When is a Final Order not a Final Order?November 07, 2017
As a family solicitor specialising in children matters, a major concern for my clients can be making sure that the ‘contact’ order they have managed to obtain after expensive court proceedings is actually complied with.
Every court order now has a prominent warning at the beginning which states that if you do not comply with it you may be in contempt of court, committed to prison, fined, required to do unpaid work or pay financial compensation.
These punishments are not automatic and the parent whose time with the children is being denied (most often the father) will have to issue enforcement proceedings.
Faced with an enforcement application the court has to consider the reasons why the order is not being complied with and a 2013 study set out 4 main categories:
- Conflict – where there is chronic mistrust or intense competition between the parents;
- Risk – one parent raises safeguarding issues about the other (for example violence, neglect, alcohol/drug abuse, mental health issues);
- Refusal – an apparently reasoned rejection of contact by the child; and
- Implacable hostility/alienation – sustained resistance to contact by the resident parent.
What can be done?
Clearly there is no one solution to these problems and the court will often take one or more of the following five approaches:
- Settlement - focusing on achieving better clarity in respect of the arrangements and a more detailed court order.
- Co-parenting support – putting in place measures to improve how the parents work together, for example using a third party for handovers, referring them to mediation, ordering them to attend educational/parenting courses. A new system of ‘Parenting Co- ordinators’ (PC) is currently being trialled where a PC is employed by the parents to assist in resolving issues between them and helping them manage/implement the order.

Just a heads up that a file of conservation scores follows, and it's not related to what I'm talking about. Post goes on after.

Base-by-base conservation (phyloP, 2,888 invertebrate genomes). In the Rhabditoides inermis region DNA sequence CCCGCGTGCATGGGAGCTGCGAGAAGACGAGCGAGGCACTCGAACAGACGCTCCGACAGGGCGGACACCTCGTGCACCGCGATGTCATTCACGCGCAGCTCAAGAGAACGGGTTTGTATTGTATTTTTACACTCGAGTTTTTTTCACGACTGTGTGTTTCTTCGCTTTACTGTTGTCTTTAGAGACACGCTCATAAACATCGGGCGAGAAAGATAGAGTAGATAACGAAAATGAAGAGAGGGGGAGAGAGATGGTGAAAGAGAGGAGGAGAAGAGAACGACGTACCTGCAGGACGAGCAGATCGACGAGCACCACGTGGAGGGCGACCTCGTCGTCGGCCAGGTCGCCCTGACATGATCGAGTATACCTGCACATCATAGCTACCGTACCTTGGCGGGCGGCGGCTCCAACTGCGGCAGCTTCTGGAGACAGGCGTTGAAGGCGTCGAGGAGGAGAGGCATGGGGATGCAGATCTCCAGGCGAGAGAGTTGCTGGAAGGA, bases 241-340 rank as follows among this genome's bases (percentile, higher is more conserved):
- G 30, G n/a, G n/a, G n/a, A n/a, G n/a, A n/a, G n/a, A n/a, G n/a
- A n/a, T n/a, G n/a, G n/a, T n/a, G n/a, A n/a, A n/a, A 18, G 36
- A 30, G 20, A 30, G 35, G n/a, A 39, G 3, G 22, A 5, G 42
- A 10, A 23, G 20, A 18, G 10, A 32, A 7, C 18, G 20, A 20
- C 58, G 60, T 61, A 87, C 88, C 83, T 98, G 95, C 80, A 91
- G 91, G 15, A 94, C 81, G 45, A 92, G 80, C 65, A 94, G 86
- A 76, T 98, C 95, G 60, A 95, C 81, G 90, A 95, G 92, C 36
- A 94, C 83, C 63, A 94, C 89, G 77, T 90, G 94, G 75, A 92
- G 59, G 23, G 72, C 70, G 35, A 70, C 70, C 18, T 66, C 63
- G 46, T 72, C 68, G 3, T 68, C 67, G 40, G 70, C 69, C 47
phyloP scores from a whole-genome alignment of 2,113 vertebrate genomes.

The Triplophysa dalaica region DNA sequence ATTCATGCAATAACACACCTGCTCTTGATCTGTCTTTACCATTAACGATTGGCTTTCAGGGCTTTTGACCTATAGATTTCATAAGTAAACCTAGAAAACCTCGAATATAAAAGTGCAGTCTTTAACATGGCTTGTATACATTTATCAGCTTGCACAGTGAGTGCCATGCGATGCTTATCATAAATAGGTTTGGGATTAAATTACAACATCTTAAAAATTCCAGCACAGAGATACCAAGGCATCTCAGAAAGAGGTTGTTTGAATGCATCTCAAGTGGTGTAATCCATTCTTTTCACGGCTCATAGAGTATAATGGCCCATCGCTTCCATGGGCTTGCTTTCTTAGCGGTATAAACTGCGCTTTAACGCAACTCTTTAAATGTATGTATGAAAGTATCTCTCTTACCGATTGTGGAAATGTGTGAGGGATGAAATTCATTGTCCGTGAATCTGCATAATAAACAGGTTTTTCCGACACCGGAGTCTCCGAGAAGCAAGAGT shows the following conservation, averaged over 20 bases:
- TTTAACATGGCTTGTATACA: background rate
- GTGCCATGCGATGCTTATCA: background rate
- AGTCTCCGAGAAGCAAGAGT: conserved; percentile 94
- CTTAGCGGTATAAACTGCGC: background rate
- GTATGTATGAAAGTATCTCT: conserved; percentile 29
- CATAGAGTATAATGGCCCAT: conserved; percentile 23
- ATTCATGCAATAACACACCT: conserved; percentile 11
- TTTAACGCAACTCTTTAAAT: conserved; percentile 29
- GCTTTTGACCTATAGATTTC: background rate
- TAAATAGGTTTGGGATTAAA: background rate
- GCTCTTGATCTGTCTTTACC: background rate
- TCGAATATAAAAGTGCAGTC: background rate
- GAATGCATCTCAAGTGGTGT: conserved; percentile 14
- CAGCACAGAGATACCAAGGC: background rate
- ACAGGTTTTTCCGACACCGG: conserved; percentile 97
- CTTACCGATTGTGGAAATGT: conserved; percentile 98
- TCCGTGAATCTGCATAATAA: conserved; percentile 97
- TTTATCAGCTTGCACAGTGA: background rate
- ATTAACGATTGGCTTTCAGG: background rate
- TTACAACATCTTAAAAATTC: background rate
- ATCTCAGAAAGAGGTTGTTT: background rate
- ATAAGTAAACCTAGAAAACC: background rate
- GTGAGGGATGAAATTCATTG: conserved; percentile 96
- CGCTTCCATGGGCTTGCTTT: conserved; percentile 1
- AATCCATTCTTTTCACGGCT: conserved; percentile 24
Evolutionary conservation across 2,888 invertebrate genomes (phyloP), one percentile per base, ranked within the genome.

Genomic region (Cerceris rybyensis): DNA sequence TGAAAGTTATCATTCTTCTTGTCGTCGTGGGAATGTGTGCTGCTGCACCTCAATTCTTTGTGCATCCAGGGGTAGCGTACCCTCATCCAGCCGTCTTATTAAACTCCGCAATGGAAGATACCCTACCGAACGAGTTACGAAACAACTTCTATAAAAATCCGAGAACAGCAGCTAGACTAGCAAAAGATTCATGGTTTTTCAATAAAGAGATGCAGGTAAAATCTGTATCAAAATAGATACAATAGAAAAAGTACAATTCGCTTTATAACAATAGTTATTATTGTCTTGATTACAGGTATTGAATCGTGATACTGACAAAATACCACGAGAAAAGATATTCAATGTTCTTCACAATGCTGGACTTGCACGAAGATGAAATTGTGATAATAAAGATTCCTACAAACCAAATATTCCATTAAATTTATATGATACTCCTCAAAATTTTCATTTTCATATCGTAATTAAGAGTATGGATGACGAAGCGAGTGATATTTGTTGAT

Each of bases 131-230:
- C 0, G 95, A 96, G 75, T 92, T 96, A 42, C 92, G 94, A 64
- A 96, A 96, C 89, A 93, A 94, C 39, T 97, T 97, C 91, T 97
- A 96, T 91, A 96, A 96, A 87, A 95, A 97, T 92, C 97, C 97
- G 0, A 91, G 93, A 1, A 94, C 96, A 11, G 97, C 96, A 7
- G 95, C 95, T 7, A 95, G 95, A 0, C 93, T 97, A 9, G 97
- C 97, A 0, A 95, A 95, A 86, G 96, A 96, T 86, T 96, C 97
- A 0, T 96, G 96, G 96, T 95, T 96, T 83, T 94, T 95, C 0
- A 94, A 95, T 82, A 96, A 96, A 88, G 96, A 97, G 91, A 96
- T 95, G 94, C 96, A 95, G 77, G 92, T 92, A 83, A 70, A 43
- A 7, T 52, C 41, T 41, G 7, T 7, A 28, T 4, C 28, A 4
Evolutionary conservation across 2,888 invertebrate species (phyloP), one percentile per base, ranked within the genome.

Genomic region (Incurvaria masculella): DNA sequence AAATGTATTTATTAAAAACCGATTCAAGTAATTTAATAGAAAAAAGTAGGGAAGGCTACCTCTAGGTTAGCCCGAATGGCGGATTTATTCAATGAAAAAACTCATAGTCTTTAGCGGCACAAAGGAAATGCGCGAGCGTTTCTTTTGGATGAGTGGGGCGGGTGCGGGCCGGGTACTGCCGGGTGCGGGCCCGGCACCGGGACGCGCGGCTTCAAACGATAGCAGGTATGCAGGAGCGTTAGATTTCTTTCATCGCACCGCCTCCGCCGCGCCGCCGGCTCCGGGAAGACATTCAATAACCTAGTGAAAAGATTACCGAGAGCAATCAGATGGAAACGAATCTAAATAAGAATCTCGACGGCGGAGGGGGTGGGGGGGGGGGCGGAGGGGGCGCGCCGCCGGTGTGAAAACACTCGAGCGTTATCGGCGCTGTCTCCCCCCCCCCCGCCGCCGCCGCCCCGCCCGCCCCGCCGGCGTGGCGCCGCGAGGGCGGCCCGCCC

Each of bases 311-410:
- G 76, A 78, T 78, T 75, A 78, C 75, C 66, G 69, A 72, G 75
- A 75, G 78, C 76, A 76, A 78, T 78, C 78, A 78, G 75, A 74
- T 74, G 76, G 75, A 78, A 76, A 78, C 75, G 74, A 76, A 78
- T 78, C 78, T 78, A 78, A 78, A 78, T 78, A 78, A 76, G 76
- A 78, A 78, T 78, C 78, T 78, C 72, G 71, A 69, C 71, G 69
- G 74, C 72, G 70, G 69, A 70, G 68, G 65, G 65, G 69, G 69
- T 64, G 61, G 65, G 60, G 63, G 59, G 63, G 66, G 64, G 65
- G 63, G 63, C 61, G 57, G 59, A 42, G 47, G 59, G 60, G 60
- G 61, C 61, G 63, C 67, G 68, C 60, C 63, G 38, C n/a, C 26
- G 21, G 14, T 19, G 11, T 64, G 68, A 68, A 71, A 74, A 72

- Protective–assessing risk (for example drug/alcohol testing), restricting/supervising/supporting contact, referring to domestic violence/drug/alcohol programmes, ordering psychological assessments of the parents or children. Also under this heading would be where the court assesses the child to be at risk of harm if the resident parent continues to deny contact and therefore orders the child to live with the non-resident parent.
- Child led – obtaining the child’s views, wishes and feelings or appointing a solicitor to represent them independently of their parents either directly or through a Children’s Guardian depending on their age.
- Punitive – ordering unpaid work/fines/compensation/imprisonment.
Are the courts getting it right?
The 2013 report concluded that in 96% of the 215 cases they looked at they felt that the court’s approach was ‘about right’. This will come as no comfort to the small number of parents who find the enforcement system to be full of delays and lacking any real ‘teeth’.
My own experience is of cases that roll on for months, if not years, of a strong aversion to the use of punitive measures but limited resources for co-parenting support, of children who suffer emotionally as a result of the conflict and the breakdown of their relationship with one parent, and of parents (as I say, generally fathers) who become emotionally and financially exhausted and understandably disillusioned with the family court.
As a solicitor it is important to ensure that cases are not allowed to slide:
- There should always be the same Judge dealing with the case.
- All options should be presented to the court and constantly reviewed as the case progresses.
- Any serious factual disputes need to be resolved by an early hearing.
- Each step taken should be timetabled and the case should be brought back to court if those steps are not complied with.
Our Family team are professional, proactive and committed to helping you reach a resolution to even the most intractable cases.